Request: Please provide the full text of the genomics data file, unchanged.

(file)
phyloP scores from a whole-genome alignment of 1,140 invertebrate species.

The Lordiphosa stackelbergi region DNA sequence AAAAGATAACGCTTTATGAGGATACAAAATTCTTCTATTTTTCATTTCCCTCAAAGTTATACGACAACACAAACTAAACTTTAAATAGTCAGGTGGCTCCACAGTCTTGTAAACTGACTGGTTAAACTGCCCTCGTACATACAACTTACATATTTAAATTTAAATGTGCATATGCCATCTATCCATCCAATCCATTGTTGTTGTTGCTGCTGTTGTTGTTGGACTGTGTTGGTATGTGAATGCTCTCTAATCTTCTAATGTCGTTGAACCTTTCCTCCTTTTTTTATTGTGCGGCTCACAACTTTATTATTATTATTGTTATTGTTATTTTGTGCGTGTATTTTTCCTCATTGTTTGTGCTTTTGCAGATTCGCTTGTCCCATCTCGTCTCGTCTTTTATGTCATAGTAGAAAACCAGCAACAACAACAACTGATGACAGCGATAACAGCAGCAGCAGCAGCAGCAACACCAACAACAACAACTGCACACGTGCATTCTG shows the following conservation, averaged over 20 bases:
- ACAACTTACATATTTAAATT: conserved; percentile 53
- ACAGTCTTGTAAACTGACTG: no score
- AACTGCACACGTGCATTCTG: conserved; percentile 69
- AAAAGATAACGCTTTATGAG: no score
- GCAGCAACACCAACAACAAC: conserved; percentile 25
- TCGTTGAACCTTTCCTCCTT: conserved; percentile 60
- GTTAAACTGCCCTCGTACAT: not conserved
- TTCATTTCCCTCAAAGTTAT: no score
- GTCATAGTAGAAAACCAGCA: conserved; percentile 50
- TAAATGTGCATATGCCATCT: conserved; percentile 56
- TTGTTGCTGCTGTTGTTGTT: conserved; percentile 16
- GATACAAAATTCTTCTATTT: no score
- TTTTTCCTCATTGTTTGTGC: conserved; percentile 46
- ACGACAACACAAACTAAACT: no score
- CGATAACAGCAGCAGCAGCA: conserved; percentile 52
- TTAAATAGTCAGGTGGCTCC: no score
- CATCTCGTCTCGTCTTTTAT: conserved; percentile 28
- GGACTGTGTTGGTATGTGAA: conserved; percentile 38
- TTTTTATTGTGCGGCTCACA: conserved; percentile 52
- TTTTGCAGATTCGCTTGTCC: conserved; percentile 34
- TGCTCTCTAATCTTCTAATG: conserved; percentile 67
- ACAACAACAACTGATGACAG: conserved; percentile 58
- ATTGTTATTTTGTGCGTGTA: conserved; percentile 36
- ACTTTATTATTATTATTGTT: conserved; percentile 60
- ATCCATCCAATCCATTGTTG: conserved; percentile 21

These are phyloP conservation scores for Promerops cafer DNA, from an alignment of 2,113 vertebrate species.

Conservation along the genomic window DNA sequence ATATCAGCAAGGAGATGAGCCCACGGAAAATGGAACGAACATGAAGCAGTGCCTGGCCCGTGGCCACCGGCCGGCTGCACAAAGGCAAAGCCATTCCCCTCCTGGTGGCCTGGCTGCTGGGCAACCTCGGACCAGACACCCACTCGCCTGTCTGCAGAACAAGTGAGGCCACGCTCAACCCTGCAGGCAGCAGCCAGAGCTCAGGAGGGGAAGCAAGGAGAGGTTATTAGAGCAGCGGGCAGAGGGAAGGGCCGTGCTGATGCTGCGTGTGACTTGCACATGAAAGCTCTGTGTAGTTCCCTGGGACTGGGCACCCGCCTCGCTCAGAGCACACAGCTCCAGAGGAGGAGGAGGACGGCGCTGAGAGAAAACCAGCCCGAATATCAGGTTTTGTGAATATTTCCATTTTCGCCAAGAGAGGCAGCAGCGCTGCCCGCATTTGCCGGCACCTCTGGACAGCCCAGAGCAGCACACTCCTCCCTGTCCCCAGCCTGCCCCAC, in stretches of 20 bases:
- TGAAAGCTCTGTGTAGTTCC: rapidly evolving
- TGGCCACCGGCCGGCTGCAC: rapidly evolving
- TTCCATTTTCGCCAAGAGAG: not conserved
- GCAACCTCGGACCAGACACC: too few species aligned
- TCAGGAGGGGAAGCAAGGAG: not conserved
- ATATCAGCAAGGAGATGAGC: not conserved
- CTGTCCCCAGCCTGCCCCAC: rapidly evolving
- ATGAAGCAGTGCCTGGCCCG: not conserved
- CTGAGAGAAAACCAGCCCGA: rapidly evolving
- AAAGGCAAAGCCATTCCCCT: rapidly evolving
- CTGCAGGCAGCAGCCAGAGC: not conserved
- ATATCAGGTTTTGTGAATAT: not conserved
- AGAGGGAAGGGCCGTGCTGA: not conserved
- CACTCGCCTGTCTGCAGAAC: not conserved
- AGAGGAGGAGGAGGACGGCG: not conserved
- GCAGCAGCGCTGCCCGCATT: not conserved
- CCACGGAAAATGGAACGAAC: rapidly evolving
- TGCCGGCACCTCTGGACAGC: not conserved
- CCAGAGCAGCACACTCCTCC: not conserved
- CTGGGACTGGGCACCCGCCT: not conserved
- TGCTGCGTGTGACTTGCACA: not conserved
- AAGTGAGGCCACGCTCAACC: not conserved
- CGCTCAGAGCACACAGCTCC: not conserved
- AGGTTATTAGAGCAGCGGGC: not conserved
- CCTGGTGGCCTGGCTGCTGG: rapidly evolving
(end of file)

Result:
phyloP scores from a whole-genome alignment of 1,140 invertebrate species.

The Lordiphosa stackelbergi region DNA sequence AAAAGATAACGCTTTATGAGGATACAAAATTCTTCTATTTTTCATTTCCCTCAAAGTTATACGACAACACAAACTAAACTTTAAATAGTCAGGTGGCTCCACAGTCTTGTAAACTGACTGGTTAAACTGCCCTCGTACATACAACTTACATATTTAAATTTAAATGTGCATATGCCATCTATCCATCCAATCCATTGTTGTTGTTGCTGCTGTTGTTGTTGGACTGTGTTGGTATGTGAATGCTCTCTAATCTTCTAATGTCGTTGAACCTTTCCTCCTTTTTTTATTGTGCGGCTCACAACTTTATTATTATTATTGTTATTGTTATTTTGTGCGTGTATTTTTCCTCATTGTTTGTGCTTTTGCAGATTCGCTTGTCCCATCTCGTCTCGTCTTTTATGTCATAGTAGAAAACCAGCAACAACAACAACTGATGACAGCGATAACAGCAGCAGCAGCAGCAGCAACACCAACAACAACAACTGCACACGTGCATTCTG shows the following conservation, averaged over 20 bases:
- ACAACTTACATATTTAAATT: conserved; percentile 53
- ACAGTCTTGTAAACTGACTG: no score
- AACTGCACACGTGCATTCTG: conserved; percentile 69
- AAAAGATAACGCTTTATGAG: no score
- GCAGCAACACCAACAACAAC: conserved; percentile 25
- TCGTTGAACCTTTCCTCCTT: conserved; percentile 60
- GTTAAACTGCCCTCGTACAT: not conserved
- TTCATTTCCCTCAAAGTTAT: no score
- GTCATAGTAGAAAACCAGCA: conserved; percentile 50
- TAAATGTGCATATGCCATCT: conserved; percentile 56
- TTGTTGCTGCTGTTGTTGTT: conserved; percentile 16
- GATACAAAATTCTTCTATTT: no score
- TTTTTCCTCATTGTTTGTGC: conserved; percentile 46
- ACGACAACACAAACTAAACT: no score
- CGATAACAGCAGCAGCAGCA: conserved; percentile 52
- TTAAATAGTCAGGTGGCTCC: no score
- CATCTCGTCTCGTCTTTTAT: conserved; percentile 28
- GGACTGTGTTGGTATGTGAA: conserved; percentile 38
- TTTTTATTGTGCGGCTCACA: conserved; percentile 52
- TTTTGCAGATTCGCTTGTCC: conserved; percentile 34
- TGCTCTCTAATCTTCTAATG: conserved; percentile 67
- ACAACAACAACTGATGACAG: conserved; percentile 58
- ATTGTTATTTTGTGCGTGTA: conserved; percentile 36
- ACTTTATTATTATTATTGTT: conserved; percentile 60
- ATCCATCCAATCCATTGTTG: conserved; percentile 21

These are phyloP conservation scores for Promerops cafer DNA, from an alignment of 2,113 vertebrate species.

Conservation along the genomic window DNA sequence ATATCAGCAAGGAGATGAGCCCACGGAAAATGGAACGAACATGAAGCAGTGCCTGGCCCGTGGCCACCGGCCGGCTGCACAAAGGCAAAGCCATTCCCCTCCTGGTGGCCTGGCTGCTGGGCAACCTCGGACCAGACACCCACTCGCCTGTCTGCAGAACAAGTGAGGCCACGCTCAACCCTGCAGGCAGCAGCCAGAGCTCAGGAGGGGAAGCAAGGAGAGGTTATTAGAGCAGCGGGCAGAGGGAAGGGCCGTGCTGATGCTGCGTGTGACTTGCACATGAAAGCTCTGTGTAGTTCCCTGGGACTGGGCACCCGCCTCGCTCAGAGCACACAGCTCCAGAGGAGGAGGAGGACGGCGCTGAGAGAAAACCAGCCCGAATATCAGGTTTTGTGAATATTTCCATTTTCGCCAAGAGAGGCAGCAGCGCTGCCCGCATTTGCCGGCACCTCTGGACAGCCCAGAGCAGCACACTCCTCCCTGTCCCCAGCCTGCCCCAC, in stretches of 20 bases:
- TGAAAGCTCTGTGTAGTTCC: rapidly evolving
- TGGCCACCGGCCGGCTGCAC: rapidly evolving
- TTCCATTTTCGCCAAGAGAG: not conserved
- GCAACCTCGGACCAGACACC: too few species aligned
- TCAGGAGGGGAAGCAAGGAG: not conserved
- ATATCAGCAAGGAGATGAGC: not conserved
- CTGTCCCCAGCCTGCCCCAC: rapidly evolving
- ATGAAGCAGTGCCTGGCCCG: not conserved
- CTGAGAGAAAACCAGCCCGA: rapidly evolving
- AAAGGCAAAGCCATTCCCCT: rapidly evolving
- CTGCAGGCAGCAGCCAGAGC: not conserved
- ATATCAGGTTTTGTGAATAT: not conserved
- AGAGGGAAGGGCCGTGCTGA: not conserved
- CACTCGCCTGTCTGCAGAAC: not conserved
- AGAGGAGGAGGAGGACGGCG: not conserved
- GCAGCAGCGCTGCCCGCATT: not conserved
- CCACGGAAAATGGAACGAAC: rapidly evolving
- TGCCGGCACCTCTGGACAGC: not conserved
- CCAGAGCAGCACACTCCTCC: not conserved
- CTGGGACTGGGCACCCGCCT: not conserved
- TGCTGCGTGTGACTTGCACA: not conserved
- AAGTGAGGCCACGCTCAACC: not conserved
- CGCTCAGAGCACACAGCTCC: not conserved
- AGGTTATTAGAGCAGCGGGC: not conserved
- CCTGGTGGCCTGGCTGCTGG: rapidly evolving